Παρασκευή, 21 Νοεμβρίου 2008

Negotiations underway for release of Saudi oil tanker

Saudi-owned crude oil supertanker "Sirius Star" is seen in this photograph taken in Rotterdam on October 17, 2008. Pirates who hijacked the Sirius Star off the east coast of Africa are taking the vessel towards a Somali port, the U.S. Navy said on Nov. 17, 2008. Picture taken October 17, 2008. The hijacked Saudi-owned supertanker has anchored off the coast of northeastern Somalia. (Xinhua/Reuters Photo)


Negotiations underway for release of Saudi oil tanker
NAIROBI, Nov. 21 (Xinhua) -- Talks are underway for the release of a Saudi-owned oil supertanker hijacked by Somali pirates last weekend, a regional maritime official confirmed on Friday. Andrew Mwangura of the East Africa's Seafarers Assistance Program (SAP), however, said he does not know the levels of the negotiations which are aimed at seeking the release of the vessel. "Negotiations are underway but I don't know the levels they have reached," Mwangura told Xinhua by telephone on Friday. Media reports said the pirates are asking for 25 million U.S. dollars in ransom for the Saudi supertanker seized off the East African coast, and have called on its owners to pay up "soon". "What we want for this ship is only 25 million dollars because we always charge according to the quality of the ship and the value of the product," a man who identified himself as Abdi Salan, a member of the hijacking gang, reportedly said from Harardhare, in Somalia's semi-autonomous northern Puntland region close to where the ship is anchored. The ransom demands came as officials from the Arab League held a meeting in Cairo on Thursday to discuss how to better protect vital shipping lanes and condemned the hijacking, stating that piracy by Somalis was a result of the deteriorating political and humanitarian situation in the country. Egypt has been particularly threatened by the increase in attacks, as fees collected for travel through the Suez Canal are an important source of national revenue. One of Europe's largest shipping companies already has said it will reroute some oil tankers around the Gulf of Aden and the canal to reduce the piracy risk.
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Why world finds it hard to control rampant Somali piracies?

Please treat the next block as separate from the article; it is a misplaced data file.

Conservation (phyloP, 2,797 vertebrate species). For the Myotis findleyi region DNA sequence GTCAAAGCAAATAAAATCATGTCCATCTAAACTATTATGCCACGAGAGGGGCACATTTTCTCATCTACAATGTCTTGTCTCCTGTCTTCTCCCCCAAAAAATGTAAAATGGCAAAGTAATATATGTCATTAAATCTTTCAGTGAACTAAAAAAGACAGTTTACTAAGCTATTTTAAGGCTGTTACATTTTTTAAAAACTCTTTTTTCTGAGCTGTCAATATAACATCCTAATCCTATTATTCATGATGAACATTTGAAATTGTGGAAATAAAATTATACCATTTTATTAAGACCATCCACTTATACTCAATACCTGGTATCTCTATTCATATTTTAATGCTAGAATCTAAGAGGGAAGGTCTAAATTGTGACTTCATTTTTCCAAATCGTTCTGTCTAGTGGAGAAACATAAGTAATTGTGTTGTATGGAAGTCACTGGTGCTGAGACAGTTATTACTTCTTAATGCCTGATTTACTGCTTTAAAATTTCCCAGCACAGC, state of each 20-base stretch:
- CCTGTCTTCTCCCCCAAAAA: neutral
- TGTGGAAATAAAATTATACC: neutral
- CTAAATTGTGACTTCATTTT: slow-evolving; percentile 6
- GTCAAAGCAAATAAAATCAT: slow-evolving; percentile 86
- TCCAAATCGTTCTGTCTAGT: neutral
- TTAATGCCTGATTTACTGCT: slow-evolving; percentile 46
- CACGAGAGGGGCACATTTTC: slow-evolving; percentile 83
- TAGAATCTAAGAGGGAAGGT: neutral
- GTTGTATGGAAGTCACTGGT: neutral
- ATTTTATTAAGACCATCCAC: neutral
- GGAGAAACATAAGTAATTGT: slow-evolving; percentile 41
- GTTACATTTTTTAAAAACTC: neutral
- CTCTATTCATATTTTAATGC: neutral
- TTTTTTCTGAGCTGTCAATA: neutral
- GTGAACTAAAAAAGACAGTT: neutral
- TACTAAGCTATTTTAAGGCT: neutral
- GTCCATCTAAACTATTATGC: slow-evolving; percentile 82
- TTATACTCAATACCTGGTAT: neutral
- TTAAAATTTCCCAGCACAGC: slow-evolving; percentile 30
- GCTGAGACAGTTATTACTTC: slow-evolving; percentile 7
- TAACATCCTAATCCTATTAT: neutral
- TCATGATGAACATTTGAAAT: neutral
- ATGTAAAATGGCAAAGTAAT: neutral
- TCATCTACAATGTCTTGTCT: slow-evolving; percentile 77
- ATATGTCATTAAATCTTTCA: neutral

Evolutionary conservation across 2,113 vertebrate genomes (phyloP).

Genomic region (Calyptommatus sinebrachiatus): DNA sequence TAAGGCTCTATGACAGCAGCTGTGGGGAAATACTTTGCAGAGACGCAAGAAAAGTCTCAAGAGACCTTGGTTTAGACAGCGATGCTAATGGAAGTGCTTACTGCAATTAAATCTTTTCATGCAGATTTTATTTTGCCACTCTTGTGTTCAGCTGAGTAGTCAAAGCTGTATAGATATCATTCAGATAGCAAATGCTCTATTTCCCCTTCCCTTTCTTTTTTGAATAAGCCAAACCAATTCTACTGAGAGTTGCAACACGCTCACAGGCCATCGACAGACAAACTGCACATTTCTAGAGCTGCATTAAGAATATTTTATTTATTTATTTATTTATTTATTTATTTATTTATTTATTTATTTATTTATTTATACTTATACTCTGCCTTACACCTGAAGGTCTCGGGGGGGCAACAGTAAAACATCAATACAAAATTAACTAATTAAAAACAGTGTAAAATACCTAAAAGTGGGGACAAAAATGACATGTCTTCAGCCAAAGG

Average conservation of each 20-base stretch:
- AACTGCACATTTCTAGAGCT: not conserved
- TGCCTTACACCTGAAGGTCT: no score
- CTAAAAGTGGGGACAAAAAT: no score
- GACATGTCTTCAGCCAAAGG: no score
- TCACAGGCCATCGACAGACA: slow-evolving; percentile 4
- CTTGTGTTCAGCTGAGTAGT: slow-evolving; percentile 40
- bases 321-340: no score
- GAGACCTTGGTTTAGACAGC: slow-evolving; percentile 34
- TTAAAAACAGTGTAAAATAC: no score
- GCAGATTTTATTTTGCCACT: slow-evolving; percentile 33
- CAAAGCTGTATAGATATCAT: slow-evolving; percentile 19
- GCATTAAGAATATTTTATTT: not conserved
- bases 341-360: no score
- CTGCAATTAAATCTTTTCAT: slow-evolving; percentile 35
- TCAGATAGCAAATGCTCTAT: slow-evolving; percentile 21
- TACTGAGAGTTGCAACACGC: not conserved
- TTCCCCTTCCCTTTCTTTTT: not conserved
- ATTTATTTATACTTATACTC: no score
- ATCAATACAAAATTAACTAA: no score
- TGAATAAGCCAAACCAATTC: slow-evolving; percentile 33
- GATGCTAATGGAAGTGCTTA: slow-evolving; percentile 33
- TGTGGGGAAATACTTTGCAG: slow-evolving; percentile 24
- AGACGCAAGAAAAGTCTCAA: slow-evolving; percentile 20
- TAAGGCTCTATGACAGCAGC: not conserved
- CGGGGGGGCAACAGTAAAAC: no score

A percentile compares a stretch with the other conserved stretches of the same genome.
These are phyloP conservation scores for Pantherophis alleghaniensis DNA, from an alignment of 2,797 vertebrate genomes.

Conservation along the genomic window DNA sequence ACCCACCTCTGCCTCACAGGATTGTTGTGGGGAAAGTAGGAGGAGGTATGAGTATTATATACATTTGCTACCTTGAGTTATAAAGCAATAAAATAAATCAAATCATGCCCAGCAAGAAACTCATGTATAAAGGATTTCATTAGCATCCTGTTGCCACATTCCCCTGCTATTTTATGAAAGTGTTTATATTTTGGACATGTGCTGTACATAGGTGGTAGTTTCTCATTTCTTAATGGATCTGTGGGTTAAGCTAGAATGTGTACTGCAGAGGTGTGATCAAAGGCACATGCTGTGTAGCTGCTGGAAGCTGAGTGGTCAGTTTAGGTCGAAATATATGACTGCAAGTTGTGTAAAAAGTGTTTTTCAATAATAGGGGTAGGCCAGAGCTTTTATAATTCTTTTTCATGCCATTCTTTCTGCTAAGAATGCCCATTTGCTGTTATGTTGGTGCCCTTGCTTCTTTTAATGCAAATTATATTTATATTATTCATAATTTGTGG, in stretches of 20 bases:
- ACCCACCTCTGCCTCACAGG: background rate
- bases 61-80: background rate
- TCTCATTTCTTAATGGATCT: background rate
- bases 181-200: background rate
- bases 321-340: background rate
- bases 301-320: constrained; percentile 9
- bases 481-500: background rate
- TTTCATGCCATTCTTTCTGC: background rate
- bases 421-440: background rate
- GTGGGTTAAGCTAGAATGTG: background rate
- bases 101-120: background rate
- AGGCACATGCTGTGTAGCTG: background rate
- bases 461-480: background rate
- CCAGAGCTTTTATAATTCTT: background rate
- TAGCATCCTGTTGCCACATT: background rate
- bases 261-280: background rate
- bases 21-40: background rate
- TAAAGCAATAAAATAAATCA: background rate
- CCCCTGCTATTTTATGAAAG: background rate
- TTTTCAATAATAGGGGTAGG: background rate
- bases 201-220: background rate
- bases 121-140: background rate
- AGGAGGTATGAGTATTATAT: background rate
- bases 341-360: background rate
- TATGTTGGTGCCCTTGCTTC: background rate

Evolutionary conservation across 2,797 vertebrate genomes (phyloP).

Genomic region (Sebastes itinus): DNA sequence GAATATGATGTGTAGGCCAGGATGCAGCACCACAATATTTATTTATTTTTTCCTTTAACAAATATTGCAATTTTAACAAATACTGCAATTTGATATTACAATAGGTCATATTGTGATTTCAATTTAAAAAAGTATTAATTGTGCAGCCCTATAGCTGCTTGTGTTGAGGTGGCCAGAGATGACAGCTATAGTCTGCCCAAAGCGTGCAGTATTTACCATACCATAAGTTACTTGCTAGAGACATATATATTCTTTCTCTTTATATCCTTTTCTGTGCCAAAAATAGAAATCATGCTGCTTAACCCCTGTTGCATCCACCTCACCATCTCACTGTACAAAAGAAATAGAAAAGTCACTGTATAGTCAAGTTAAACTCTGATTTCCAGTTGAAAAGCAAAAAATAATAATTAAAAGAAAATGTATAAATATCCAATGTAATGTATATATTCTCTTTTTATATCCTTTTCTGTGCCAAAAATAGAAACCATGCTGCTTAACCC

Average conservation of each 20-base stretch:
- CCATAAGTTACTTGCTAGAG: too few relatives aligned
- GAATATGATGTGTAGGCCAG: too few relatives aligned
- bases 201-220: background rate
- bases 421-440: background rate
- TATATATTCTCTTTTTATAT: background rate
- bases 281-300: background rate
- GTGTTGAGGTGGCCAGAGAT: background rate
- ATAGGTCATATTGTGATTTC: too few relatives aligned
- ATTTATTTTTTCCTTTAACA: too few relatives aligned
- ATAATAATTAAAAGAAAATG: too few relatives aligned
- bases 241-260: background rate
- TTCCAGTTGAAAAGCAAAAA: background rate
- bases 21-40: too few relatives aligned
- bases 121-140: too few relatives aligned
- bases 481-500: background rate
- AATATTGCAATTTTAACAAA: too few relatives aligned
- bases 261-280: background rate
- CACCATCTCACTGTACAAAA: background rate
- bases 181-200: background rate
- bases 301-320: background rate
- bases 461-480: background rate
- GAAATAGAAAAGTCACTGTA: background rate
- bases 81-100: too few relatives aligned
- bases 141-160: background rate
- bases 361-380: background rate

BEIJING, Nov. 20 (Xinhuanet) -- Despite the fact that the U.S. Fifth Fleet is patrolling the area and NATO is also present, why is it that the world cannot control the rampant piracy near the coast of Somalia? The real problem, according to Commodore C Uday Bhaskar, an Indian expert, is that there is no international coordination among the naval powers that are patrolling the area. A second problem was the "very lawless nature" of Somalia itself, where the state has receded to becoming almost absent. Until the international community joins forces to rebuild a semblance of a state, piracy will continue unabated, the experty said. Third, and more dangerous, is the attractiveness of lawless regions like Somalia for terror groups like al-Qaida, which is currently sponsoring an insurgency in Somalia. It's not a huge leap of faith to imagine that al-Qaida could soon be running these profitable piracy operations from these coasts, said B Raman, a terrorism analyst. The lawless nature of Somalia means that operations on sea cannot be backed by land operations against the pirates, the security experts believe. The pirates can carry out their attacks on sea and disappear on land to reappear again. So, they said, the only way to control these pirates is to overrun their land bases. But this would not happen unless the main countries with navies in the region pool their forces together. Until the capture of the Saudi-owned supertanker "Sirius Star," even Saudi Arabia was "lukewarm" to the entire phenomenon. India too awoke after a Japanese vessel with Indian crew was taken some time back. Instead, international shipping corporations are circling the Cape of Good Hope, in order to escape the pirates, adding another 4,000 km to their journeys. The International Maritime Bureau reported that at least 83 ships have been attacked in the shipping lanes near Somalia since January 2008. Of these, 33 were hijacked. Twelve of these ships, with a total of 250 crew members, are still in the custody of Somali pirates. In fact, since "Sirius Star," the pirates have captured three more vessels. Last but not least, Somali pirates are soundly equipped and quite sly. Operating skiffs with powerful outboard engines, GPS systems and satellite phones, the Somali pirates who seized a Saudi supertanker have left officials open-mouthed in astonishment at their audacity. "Both the size of the vessel and the distance from the coast where the hijackers struck is unprecedented," Commander Jane Campbell, a spokeswoman for the U.S. Fifth Fleet, based in Bahrain, is quoted in the Guardian as saying. "It shows how quickly the pirates are adapting."

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